Oirase Keiryu, a picturesque stream flowing from Lake Towada, is representative of Japan’s unique beauty. You will never be bored by the enchanting waterfalls and stunning rocks along the 14-kilometer trek between Lake Towada’s Nenokuchi and Yakeyama. Be it the lush greens of summer or brilliant shades of red in autumn, the gorgeous sight itself is well worth the journey.
The rugged peninsula, projecting west into the Sea of Japan, is home to the Namahage ogres (demon-like characters) in traditional Japanese folklore. Some of the breathtaking vistas include extensive cliff coastlines, the “Godzilla Rock” and a shrine with a flight of 999 steps, said to be built by the ogres themselves.
Tono is the place to go and see how people live in beautiful harmony with nature, as Japan’s traditional landscape is perfectly preserved here. With old Japanese farmhouses and unchanged rural landscapes, you can discover ancient traditions and folklore in this countryside village beloved by all Japanese.
Breathtaking coastline with a beautiful contrast between the clear blue sea and white sand. The strange name “Sasagawa Nagare” roughly translates to “Sasagawa Flow” and is meant to express the waves brushing the coastline and flowing back between the complex rock formations like a mountain stream. You can gaze upon the rocks towering above the coastline from a leisure cruise.
Designated as a UNESCO World Heritage Site in 1993, this expansive wilderness is one of the last remaining untouched beech forest in Japan. Shirakami Sanchi, stretching from Aomori to Akita Prefecture, _boasts myriad hiking trails leading to breathtaking, panoramic views, along with waterfalls. Escape the heat from the city during the spring and summer seasons when the area turns green.
Blossoms cascade like a waterfall from the top of one large benishidare (weeping cherry blossom) tree, leaving a stream of petals on the ground. During its nocturnal light-up period, this sakura is especially beautiful; all will be moved by such a magical sight.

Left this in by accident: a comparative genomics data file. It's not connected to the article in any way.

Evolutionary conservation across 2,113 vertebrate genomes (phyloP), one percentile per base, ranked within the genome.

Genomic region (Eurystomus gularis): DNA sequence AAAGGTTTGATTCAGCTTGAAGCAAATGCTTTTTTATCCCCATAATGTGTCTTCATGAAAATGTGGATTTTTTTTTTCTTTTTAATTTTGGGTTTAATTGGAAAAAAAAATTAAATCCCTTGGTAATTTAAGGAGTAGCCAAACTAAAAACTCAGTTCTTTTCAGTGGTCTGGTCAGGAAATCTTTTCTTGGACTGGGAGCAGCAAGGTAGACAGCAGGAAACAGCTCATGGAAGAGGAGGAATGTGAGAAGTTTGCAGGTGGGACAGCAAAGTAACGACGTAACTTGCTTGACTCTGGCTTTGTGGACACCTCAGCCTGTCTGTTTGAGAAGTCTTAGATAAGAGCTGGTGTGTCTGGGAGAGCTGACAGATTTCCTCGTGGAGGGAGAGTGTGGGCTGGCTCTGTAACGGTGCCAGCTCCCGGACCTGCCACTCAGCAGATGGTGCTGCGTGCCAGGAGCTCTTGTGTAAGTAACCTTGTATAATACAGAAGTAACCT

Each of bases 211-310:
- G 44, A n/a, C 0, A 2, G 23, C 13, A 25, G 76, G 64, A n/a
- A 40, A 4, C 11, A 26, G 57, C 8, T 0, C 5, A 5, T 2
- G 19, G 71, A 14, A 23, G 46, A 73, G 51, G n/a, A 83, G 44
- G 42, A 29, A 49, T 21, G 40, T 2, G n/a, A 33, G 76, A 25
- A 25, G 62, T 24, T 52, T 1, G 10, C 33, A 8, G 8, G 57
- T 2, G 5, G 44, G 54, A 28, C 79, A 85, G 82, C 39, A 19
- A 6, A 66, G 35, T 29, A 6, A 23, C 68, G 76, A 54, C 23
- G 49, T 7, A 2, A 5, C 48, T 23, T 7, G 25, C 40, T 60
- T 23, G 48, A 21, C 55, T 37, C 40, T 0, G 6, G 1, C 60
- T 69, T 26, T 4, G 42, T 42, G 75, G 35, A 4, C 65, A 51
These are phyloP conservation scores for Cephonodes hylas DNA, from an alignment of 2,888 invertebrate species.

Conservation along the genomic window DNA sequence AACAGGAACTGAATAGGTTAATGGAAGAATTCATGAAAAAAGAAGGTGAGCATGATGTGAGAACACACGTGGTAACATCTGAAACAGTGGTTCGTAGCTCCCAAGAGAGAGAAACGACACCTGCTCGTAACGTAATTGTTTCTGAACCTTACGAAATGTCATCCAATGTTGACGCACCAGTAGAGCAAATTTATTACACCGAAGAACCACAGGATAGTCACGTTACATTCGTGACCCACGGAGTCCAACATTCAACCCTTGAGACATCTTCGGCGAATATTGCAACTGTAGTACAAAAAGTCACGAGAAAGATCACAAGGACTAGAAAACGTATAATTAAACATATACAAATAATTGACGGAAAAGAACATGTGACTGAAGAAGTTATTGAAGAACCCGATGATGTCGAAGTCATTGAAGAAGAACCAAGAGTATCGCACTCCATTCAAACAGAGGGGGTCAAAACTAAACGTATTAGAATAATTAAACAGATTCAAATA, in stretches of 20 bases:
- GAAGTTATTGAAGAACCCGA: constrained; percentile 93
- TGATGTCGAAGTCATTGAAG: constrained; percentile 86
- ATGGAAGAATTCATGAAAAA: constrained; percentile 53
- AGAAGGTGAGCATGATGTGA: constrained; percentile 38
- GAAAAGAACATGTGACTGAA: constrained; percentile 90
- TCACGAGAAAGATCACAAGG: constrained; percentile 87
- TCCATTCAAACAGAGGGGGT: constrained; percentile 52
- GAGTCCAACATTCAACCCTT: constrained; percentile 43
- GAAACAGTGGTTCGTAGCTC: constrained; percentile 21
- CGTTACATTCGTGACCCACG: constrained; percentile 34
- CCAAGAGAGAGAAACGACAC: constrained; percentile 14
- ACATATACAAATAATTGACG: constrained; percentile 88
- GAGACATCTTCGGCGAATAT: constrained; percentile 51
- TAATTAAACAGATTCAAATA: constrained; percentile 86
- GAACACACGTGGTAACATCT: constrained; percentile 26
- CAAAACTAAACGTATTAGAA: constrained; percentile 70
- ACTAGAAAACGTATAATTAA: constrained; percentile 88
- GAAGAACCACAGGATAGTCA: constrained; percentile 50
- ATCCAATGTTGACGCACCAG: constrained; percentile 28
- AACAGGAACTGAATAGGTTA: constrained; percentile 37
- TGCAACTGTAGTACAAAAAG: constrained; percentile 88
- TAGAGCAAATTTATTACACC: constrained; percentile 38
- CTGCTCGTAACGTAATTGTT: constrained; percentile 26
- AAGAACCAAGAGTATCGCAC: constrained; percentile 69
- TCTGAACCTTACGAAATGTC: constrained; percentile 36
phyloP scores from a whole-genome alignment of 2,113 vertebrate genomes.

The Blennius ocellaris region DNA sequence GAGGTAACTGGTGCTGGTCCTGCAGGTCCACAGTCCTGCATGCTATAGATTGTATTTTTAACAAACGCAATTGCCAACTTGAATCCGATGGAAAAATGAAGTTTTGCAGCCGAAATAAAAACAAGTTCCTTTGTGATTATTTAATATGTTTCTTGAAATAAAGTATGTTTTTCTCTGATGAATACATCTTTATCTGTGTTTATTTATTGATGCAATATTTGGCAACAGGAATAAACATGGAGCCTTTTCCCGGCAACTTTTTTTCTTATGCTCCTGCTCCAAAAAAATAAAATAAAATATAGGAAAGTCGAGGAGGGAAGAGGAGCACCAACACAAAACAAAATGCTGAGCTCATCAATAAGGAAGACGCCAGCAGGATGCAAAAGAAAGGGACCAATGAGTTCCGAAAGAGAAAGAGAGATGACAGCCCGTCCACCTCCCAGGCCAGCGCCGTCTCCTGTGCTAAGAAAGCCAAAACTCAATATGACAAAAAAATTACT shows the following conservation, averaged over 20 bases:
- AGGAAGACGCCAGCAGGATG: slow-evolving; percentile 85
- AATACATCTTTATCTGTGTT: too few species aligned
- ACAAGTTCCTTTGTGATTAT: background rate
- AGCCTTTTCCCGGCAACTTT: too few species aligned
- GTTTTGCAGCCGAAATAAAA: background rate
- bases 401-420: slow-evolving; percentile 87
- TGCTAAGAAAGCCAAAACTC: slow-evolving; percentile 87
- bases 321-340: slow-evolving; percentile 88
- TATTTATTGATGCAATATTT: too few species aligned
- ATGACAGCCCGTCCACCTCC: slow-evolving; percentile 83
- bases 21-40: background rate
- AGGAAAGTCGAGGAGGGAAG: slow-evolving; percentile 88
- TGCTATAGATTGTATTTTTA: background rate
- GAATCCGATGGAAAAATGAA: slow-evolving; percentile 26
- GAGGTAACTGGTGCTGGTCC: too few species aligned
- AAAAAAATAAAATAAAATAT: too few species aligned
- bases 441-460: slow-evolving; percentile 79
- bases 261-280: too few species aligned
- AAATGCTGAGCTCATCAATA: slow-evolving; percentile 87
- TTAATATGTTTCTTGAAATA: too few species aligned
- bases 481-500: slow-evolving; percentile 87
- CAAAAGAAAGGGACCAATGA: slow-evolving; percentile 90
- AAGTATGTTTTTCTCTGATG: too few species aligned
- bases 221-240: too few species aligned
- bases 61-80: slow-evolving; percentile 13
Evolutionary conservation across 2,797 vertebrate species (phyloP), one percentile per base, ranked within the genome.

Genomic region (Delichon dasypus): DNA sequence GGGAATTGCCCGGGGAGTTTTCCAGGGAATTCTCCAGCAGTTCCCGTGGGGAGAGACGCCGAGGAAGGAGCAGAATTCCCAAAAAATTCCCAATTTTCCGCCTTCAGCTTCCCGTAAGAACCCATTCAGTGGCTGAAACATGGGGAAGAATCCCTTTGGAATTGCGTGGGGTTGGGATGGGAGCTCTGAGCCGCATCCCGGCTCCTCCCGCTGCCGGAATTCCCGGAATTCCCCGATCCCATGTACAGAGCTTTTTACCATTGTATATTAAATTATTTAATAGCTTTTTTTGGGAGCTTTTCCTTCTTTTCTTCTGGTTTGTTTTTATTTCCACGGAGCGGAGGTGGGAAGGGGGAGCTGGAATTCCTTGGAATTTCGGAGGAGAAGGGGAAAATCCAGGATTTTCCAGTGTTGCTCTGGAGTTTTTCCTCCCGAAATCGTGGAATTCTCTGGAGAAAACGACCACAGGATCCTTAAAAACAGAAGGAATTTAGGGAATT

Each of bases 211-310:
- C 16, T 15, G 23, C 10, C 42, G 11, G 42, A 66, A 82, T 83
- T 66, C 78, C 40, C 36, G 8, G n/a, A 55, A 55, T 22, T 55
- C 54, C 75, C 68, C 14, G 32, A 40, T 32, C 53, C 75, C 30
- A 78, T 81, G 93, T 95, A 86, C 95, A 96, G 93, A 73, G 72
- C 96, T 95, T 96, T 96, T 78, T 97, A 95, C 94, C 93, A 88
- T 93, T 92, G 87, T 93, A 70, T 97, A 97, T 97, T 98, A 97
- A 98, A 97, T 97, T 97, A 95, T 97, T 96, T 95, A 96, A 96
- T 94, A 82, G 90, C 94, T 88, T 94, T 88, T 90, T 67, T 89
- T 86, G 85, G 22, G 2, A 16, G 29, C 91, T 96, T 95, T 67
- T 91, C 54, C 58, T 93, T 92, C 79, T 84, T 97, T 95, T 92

About 10,000 sakura (dating back more than 90 years) form a magnificent, 2-km long tunnel along the Kitakami river. Enjoy the intertwined someiyoshino (hybrid sakura), yamazakura (mountain sakura) and yaezakura (double cherry blossom) from the sightseeing carriage at a leisurely pace.
Sakura in Saigyo Modoshi no Matsu Park and Matsushima
Saigyo Hoshi, a renowned Japanese poet during the 12th century, expressed his love for cherry blossoms, as evidenced by his famous poem, “let me die under the blossoms in spring”. From Yukari no Koen (Yukari Park) you can see the wonderful contrast of the bursting blossoms of someiyoshino cherry trees with green pine trees and the blue waters of Matsushima Bay, considered to be “one of the Three Views of Japan.”
Nebuta Matsuri Aomori City, Aomori Prefecture
Aug. 2 – 7
Highlight: fireworks festival on the final day
Aomori city comes alive every summer to celebrate the Nebuta festival. Historically the festival functioned as a means of keeping harvesters awake as they worked in the fields gathering rice and other produce. As dusk approaches the parade begins and many floats feature illuminated lanterns with various designs and shapes.
Hanagasa Matsuri Yamagata City, Yamagata prefecture
Aug. 5 – 7
Highlight: different types of dances using straw flower hats
The iconic nature of the parade is the use of traditional agricultural workers hats decorated with red paper flowers that represent the beautiful safflower. The parade features all ages, with many young children dressed in traditional yukata. At the end of the festival, everyone is invited to celebrate and join in the last float, dancing the traditional hanagasa dance.
Waraji Matsuri Fukushima City, Fukushima Prefecture
Aug. 3 – 6
Named after the traditional straw sandals for traveling, the 300-year-old festival features a huge waraji that measures 12 meters in length and weighs 2 tons. The gigantic waraji is carried in a parade by people who pray for strong walking and safe traveling before housed in a shrine.